On 24/05/13 21:18, Sam Wormley wrote: > An Unheralded Breakthrough: The Rosetta Stone of Mathematics >> http://blogs.scientificamerican.com/guest-blog/2013/05/21/an-unheralded-breakthrough-the-rosetta-stone-of-mathematics/ >> > >> Deligne?s most spectacular results are on the interface of two areas >> of mathematics: number theory and geometry. At first glance, the two >> subjects appear to be light-years apart. As the name suggests, number >> theory is the study of numbers, such as the familiar natural numbers >> (1, 2, 3, and so on) and fractions, or more exotic ones, such as the >> square root of two. Geometry, on the other hand, studies shapes, such >> as the sphere or the surface of a donut. But French mathematician >> André Weil had a penetrating insight that the two subjects are in >> fact closely related. In 1940, while Weil was imprisoned for refusing >> to serve in the army during World War II, he sent a letter to his >> sister Simone Weil, a noted philosopher, in which he articulated his >> vision of a mathematical Rosetta stone. Weil suggested that sentences >> written in the language of number theory could be translated into the >> language of geometry, and vice versa. ?Nothing is more fertile than >> these illicit liaisons,? he wrote to his sister about the unexpected >> links he uncovered between the two subjects; ?nothing gives more >> pleasure to the connoisseur.? And the key to his groundbreaking idea >> was something we encounter everyday when we look at the clock. >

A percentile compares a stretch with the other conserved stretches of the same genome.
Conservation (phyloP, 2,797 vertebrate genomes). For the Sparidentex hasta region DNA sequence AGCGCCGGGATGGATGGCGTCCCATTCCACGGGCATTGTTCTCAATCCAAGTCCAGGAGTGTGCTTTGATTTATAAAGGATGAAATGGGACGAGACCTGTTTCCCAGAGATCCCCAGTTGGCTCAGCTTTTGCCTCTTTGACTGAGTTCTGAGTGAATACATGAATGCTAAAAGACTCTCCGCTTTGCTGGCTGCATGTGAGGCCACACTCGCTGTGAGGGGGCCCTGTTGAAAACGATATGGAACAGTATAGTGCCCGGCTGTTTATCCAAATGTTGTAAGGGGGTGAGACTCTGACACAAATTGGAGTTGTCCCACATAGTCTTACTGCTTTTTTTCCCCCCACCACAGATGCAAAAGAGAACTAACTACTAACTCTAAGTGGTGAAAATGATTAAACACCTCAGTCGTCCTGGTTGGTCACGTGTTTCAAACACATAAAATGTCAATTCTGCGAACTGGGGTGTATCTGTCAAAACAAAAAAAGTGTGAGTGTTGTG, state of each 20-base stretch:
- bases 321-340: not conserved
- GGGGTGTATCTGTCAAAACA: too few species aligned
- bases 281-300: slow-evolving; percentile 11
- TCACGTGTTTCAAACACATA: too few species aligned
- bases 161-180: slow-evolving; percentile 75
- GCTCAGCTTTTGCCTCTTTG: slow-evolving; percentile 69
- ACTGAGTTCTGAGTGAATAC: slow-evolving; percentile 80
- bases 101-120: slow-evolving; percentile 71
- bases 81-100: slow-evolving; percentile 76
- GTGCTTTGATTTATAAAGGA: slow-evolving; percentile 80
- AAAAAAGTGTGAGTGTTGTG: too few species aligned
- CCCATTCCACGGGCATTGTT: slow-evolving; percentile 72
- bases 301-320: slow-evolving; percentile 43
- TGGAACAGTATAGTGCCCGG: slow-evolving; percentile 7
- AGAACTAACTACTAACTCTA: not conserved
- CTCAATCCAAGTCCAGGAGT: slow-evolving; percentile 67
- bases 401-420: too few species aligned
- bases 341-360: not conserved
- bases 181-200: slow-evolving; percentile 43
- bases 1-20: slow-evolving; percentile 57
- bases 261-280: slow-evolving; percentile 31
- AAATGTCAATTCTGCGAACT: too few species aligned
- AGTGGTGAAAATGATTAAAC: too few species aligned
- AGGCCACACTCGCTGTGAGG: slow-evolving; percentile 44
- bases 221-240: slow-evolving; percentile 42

Thanx for that. Something I wasn't aware of - very interesting.